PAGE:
None of which is a particular criticism of Barratt. I have singled it out purely because it is the biggest and best-known housebuilder. According to their recent half-year results, completions were up 7 per cent at Persimmon and 2 per cent at Taylor Wimpey while their pre-tax profits rose 40 per cent and 42 per cent respectively. All of them have a responsibility to their shareholders to maximise returns and they know from bitter recent experience that expanding too fast could lead to serious problems further down the line (especially once Help to Buy is wound down).
But it does beg some important questions about the government’s strategy. As I’ve blogged several times before, it has seemed intent on giving the major firms everything they wanted without asking for any quid pro quo. Extrapolating from the HBF’s own figures, I estimated that the relaxation of affordable housing requirements and cuts in red tape were worth up to £60,000 per plot. And that is before even considering the impact of £15.5 billion worth of Help to Buy equity loans and mortgage guarantees. In complete contrast, housing associations competing for a share of a much smaller pot of subsidy are told that they had to offer ‘something for something’.
If Help to Buy really is going to lead to a 30 per cent increase in housing starts, as George Osborne claimed this week, there are few signs of that coming from the major housebuilders. Barratt says it saw a ‘step change’ in demand for new homes and a strong sales performance in the last three months of the year following the launch of the equity loan scheme in April. In the ten weeks since this accounting year ended on 30 June, Help to Buy has accounted for 29 per cent of total reservations. It adds that: ‘Net pricing has firmed in the financial year to date as we have been able to reduce our sales incentives compared to the same period last year by approximately 150 to 200 basis points.’ My rough translation of that is that Help to Buy has enabled it to reduce the sales incentives it was already offering to customers with a direct boost to its profit margins.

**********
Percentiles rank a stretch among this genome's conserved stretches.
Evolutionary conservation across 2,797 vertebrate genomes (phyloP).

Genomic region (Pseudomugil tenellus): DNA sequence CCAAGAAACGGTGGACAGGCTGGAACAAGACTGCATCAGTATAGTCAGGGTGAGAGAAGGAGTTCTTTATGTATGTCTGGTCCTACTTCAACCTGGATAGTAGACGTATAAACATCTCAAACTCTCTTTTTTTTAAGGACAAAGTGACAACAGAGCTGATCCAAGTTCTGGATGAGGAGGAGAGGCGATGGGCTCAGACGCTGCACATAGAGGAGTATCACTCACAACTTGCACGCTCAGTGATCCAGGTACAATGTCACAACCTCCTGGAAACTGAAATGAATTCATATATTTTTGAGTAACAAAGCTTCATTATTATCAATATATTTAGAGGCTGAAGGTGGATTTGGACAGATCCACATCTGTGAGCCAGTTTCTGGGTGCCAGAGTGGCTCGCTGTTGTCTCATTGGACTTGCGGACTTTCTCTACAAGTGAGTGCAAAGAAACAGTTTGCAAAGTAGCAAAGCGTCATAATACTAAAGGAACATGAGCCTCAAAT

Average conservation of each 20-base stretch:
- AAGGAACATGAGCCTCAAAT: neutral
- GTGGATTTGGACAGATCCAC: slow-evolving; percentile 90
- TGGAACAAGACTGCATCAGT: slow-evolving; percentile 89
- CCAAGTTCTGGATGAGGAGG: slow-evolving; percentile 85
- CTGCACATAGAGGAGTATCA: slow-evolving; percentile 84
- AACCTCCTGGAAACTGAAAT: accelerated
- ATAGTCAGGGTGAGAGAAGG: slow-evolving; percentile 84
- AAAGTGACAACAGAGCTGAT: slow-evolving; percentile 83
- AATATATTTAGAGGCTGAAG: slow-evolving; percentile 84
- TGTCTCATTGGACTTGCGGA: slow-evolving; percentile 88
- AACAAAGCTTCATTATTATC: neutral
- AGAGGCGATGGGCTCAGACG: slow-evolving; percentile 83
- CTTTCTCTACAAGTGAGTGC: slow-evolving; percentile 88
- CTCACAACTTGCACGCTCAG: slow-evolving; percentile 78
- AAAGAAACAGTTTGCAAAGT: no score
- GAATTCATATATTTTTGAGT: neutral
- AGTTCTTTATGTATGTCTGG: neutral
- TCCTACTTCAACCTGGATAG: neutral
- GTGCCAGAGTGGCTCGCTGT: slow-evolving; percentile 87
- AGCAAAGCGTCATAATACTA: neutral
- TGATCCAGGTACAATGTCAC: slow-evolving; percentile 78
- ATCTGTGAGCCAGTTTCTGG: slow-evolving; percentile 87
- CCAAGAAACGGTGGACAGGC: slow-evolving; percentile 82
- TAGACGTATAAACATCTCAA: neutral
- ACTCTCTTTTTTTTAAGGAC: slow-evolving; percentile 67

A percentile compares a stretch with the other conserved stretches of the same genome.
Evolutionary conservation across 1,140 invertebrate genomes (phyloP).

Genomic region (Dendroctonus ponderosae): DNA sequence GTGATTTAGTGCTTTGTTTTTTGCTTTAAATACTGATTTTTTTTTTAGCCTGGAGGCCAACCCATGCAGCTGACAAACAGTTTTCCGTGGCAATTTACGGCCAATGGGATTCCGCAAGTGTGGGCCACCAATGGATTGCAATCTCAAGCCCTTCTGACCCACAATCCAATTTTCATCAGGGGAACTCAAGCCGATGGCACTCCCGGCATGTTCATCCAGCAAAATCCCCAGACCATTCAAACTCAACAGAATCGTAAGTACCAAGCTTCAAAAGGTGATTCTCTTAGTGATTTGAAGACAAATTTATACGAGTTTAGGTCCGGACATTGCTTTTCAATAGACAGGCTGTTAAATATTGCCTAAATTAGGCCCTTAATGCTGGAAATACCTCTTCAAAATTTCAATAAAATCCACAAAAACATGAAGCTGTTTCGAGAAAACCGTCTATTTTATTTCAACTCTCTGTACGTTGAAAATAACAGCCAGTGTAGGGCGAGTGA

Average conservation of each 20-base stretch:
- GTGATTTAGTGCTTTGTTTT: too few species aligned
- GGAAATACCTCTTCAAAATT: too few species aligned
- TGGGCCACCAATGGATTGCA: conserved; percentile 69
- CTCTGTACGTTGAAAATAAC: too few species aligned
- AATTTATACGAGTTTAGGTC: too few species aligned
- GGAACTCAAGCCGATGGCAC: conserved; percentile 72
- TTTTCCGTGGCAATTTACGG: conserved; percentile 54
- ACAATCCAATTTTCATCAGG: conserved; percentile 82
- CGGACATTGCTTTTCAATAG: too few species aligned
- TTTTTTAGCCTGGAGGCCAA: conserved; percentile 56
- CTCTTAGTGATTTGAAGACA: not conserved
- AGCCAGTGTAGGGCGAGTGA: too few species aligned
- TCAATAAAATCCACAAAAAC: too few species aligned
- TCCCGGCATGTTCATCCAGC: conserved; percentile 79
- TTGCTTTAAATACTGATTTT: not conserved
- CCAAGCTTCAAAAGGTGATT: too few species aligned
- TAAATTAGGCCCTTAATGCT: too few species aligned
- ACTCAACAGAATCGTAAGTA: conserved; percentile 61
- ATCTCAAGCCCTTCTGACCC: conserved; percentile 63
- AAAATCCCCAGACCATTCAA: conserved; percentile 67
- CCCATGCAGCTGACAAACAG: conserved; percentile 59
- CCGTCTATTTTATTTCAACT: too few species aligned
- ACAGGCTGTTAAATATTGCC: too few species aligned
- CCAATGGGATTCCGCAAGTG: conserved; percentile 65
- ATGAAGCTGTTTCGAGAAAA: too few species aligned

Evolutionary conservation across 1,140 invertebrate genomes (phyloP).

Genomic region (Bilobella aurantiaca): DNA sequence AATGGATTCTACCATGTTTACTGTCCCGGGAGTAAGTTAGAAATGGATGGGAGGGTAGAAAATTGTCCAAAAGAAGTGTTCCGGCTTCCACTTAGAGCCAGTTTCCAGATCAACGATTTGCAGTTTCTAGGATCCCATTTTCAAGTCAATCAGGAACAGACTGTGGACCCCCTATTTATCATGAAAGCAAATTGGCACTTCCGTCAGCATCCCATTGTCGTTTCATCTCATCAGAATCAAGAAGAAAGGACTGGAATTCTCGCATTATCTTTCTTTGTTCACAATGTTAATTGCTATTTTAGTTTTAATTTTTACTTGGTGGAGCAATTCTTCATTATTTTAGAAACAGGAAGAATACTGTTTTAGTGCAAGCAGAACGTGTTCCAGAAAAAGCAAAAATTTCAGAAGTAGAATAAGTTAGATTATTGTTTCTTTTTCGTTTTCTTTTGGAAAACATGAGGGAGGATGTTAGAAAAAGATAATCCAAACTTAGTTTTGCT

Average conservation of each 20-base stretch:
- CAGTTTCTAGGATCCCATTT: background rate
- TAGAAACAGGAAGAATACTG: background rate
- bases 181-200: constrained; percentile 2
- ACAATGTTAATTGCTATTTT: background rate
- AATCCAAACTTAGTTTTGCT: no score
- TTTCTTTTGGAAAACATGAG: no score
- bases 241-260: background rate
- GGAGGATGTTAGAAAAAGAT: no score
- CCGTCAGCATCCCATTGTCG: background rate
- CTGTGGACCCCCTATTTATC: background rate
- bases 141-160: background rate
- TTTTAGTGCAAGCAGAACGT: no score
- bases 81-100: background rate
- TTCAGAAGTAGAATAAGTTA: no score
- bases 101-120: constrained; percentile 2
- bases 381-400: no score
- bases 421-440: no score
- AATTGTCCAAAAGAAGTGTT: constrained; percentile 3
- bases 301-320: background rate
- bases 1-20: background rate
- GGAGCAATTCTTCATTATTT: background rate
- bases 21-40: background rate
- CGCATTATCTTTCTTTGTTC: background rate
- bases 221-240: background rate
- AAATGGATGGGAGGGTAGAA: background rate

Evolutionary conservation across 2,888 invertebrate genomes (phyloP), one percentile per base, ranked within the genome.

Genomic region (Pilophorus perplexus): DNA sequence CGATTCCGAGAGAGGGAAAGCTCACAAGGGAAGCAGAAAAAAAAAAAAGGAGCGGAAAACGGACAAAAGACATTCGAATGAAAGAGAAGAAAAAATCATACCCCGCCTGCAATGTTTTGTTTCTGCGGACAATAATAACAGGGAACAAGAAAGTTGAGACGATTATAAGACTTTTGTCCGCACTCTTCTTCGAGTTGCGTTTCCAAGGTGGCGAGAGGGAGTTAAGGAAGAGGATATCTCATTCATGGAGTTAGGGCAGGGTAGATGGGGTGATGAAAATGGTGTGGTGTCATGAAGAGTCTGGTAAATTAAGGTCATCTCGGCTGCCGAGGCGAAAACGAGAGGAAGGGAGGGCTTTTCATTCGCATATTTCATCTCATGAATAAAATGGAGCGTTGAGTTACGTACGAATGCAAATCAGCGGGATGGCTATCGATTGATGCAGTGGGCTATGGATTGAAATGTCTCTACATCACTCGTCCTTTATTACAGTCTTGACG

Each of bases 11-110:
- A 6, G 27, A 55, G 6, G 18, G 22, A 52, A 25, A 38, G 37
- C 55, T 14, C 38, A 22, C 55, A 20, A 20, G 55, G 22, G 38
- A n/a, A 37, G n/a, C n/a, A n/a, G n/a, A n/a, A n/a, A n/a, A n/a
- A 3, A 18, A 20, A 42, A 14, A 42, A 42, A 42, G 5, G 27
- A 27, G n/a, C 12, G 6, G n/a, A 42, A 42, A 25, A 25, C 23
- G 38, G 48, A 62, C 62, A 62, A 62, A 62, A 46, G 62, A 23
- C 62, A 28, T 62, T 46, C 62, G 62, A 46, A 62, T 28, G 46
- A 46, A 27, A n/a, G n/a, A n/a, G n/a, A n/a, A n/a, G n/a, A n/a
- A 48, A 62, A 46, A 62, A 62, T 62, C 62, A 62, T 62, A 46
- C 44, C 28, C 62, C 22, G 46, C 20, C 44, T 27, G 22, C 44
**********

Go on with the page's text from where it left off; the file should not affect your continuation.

Things might be better if there was more competition. Instead the big housebuilders and their traditional business model continue to dominate the market and there are good reasons to think that they may even increase their market share in the next few years because they have emerged from recession in a stronger position than smaller firms. As for new entrants, this month has already seen some bad news with the withdrawal from the market of the Swedish construction company Skanska.